Toorak Uniting Church

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Exodus 3
Rev. Anneke Oppewal
9am, 2 September 2007

Exodus means departure. And that is what, at first sight, the book is about: The departure of the people of Israel from Egypt and their journey through the desert to the promised land. In the Hebrew scripture however the book is called Names and not departure. Titles are funny things. They tend to guide us in what we understand the meaning of a book to be. Unless they don’t make any sense at all of course.
Names. Perhaps not a very appealing or imaginative title at first sound. But as meaningful as Exodus at closer inspection. Because this book is about names. Two names: The name of Moses and the name of God. The figure of Moses, larger than life, gets filled in in this book, his character coloured in with stories and detail about who he was, how his life journey develops and how he became to mean so much to his people. And very much the same happens with God: the book fills us in about him as much as about Moses. Step by step, all through the book, we discover as much about God as about Moses.

It is today they meet each other for the first time.
In the desert.

So far we have not heard about God. We’ve heard about Moses and the difficult situation of his people. Moses we’ve been told was born in a time of terrible hardship for his people where a mighty pharaoh tries to keep his anxiety about an ethnic minority under control by killing any boy babies that are born as well as working their parents to death through slavery. Moses escapes his fate, through the ingenuity of his mother and the courage of his sister and receives a good education in the bargain at the palace of the oppressor.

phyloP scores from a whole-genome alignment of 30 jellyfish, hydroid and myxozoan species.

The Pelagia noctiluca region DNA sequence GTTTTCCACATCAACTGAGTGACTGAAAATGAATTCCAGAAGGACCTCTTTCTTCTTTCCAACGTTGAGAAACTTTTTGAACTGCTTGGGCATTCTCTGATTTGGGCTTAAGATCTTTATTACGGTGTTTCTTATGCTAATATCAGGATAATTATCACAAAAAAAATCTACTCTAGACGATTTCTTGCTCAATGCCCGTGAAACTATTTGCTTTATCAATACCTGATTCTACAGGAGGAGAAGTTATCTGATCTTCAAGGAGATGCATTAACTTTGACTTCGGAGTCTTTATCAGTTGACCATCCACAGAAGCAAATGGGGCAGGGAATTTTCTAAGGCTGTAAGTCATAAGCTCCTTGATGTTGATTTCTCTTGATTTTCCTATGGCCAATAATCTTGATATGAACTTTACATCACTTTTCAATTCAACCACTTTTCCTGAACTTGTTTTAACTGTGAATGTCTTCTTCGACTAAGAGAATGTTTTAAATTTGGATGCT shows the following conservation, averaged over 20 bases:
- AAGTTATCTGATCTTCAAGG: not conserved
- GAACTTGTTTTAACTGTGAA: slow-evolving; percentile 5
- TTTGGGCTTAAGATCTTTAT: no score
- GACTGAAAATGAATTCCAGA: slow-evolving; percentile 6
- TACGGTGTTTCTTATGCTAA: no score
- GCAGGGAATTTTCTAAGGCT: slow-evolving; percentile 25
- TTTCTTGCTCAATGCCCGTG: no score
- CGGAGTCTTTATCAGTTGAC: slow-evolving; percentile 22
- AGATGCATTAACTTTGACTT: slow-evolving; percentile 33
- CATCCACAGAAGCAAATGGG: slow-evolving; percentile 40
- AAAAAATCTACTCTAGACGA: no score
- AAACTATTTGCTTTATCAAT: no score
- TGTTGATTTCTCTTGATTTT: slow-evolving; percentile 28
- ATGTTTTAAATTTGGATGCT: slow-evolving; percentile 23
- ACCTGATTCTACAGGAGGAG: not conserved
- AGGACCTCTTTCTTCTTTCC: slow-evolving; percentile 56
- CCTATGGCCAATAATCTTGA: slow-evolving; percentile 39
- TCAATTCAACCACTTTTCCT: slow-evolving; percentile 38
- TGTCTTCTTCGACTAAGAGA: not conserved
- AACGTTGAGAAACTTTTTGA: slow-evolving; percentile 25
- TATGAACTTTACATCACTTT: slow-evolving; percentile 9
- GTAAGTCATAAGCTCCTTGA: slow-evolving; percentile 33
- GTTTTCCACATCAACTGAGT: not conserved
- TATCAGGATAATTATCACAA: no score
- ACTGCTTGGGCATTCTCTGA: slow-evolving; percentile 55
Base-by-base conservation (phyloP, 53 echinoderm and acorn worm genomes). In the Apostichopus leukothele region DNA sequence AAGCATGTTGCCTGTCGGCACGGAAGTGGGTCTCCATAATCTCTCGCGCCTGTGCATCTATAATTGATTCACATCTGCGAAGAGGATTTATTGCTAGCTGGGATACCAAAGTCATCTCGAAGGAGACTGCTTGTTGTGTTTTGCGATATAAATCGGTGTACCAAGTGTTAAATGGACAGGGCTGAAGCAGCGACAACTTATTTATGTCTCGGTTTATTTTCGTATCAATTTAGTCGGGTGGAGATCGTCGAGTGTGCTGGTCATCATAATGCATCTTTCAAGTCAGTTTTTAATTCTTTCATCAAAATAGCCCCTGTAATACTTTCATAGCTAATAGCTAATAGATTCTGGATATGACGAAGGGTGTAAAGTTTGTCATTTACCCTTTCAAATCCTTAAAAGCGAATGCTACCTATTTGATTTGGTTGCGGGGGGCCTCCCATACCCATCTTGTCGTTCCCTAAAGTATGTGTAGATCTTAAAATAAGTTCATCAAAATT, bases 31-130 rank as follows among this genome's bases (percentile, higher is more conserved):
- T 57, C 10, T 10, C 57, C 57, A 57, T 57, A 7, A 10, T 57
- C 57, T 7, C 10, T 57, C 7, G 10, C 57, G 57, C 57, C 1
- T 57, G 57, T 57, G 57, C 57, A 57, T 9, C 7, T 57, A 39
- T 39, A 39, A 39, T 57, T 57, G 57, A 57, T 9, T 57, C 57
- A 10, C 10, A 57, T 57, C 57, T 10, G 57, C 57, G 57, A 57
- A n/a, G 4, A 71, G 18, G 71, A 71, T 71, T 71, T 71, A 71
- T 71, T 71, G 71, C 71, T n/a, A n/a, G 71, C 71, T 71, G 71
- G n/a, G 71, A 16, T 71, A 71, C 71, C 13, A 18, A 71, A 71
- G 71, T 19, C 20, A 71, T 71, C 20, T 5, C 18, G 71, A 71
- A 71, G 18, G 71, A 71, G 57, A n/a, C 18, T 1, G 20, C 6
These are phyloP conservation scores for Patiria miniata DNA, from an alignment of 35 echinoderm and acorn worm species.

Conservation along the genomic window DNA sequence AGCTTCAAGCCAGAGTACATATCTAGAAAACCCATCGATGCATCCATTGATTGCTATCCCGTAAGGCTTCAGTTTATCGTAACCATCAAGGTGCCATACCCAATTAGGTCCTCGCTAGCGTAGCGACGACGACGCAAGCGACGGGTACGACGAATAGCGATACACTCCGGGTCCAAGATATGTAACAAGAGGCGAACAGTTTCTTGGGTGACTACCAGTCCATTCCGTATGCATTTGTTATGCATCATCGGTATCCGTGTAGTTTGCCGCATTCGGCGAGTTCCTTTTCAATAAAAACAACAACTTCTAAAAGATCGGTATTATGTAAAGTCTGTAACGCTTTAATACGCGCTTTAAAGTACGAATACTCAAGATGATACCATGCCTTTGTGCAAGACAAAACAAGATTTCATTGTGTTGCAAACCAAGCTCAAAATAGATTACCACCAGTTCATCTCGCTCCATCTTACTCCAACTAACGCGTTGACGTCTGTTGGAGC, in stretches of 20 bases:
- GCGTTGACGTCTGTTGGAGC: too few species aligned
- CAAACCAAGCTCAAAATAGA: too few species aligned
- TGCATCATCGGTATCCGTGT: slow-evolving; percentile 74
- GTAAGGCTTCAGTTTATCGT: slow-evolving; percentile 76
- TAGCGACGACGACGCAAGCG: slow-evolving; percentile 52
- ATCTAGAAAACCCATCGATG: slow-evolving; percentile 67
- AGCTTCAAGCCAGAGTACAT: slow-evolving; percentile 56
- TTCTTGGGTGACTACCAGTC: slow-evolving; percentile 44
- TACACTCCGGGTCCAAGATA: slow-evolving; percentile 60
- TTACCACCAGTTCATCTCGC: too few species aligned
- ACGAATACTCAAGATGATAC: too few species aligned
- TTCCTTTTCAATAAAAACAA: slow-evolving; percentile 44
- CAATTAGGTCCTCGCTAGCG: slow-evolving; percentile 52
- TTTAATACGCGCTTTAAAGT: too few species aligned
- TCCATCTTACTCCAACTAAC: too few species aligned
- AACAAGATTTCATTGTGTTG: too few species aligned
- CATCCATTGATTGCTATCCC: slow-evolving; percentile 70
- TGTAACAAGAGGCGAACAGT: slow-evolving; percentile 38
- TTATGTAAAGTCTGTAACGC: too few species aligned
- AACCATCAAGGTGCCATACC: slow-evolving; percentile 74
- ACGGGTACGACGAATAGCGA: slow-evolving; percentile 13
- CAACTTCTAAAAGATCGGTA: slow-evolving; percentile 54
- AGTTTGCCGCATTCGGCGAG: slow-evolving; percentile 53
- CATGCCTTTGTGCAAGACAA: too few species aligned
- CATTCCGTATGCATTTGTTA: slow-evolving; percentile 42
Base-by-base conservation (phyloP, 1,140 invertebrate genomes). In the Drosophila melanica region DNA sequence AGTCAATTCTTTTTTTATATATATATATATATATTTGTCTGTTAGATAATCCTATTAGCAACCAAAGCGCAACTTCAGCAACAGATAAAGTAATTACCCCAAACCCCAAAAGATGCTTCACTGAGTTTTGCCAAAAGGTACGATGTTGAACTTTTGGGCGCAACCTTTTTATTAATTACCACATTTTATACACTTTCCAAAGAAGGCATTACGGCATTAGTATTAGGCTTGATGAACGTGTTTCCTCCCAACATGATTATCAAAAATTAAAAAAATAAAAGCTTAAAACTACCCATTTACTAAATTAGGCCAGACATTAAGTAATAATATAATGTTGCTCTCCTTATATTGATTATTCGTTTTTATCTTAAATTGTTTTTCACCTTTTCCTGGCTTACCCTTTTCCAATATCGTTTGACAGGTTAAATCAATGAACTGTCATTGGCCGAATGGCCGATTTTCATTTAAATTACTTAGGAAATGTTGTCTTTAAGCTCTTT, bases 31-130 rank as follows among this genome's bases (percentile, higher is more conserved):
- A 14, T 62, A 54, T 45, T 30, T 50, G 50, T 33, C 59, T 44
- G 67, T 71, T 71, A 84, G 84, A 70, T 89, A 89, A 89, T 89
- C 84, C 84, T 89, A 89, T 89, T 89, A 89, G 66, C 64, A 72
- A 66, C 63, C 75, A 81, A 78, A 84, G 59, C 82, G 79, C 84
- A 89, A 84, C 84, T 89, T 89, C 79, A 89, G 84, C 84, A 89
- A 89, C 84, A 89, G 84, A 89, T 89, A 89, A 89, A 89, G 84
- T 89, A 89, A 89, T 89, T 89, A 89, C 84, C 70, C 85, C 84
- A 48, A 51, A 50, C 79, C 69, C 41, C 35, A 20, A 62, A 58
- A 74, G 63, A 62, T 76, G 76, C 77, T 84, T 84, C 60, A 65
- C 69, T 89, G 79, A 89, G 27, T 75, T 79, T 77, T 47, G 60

After he has grown up we hear Moses has his heart in the right place, we hear that he remembers his people and stands up for them. He becomes a freedom fighter.
Unfortunately for him he also has a nasty and not so easy to control temper: On one occasion where he seeks to support a fellow Israelite against the oppressor he commits murder, and has to flee for his own safety. From a political activist Moses becomes an asylum seeker who seeks refuge in the desert. There again he proves his heart is in the right place. His first action in the desert is to help a group of shepherdesses stand up against their bullies and is so introduced into the household of Sippora and Jethro, his future wife and father in law. Moses settles in the desert and becomes a shepherd, making a living by tending the sheep of his father in law. Something that would probably have helped him to bring that terrible temper under control. Shepherding is a very tedious job and sheep not the most intelligent of species. Moses would have needed to develop a lot of patience in the desert, and a lot of ingenuity to get his job done.
By now the ears of experienced bible readers must be pricking up: difficulty at birth or straight after, an irresistible inclination to stand up for the rights of the poor and oppressed, a time out in the desert, and the shepherding of sheep are all indications, anywhere in scripture that a leader is being born. Moses, David, Elijah, and eventually Jesus, they all fit the same mould, they all fit the same profile: they are shepherds, they spend some time in the desert to get to know themselves and to get to know God and learn some skills that will stand them in good stead later on, and they all stand up for the rights of the oppressed, even where it means considerable hardship and trouble for themselves. Moses probably the mould they have all been modelled on. His story probably written down some time before David became King and before most of the other books of the bible were written.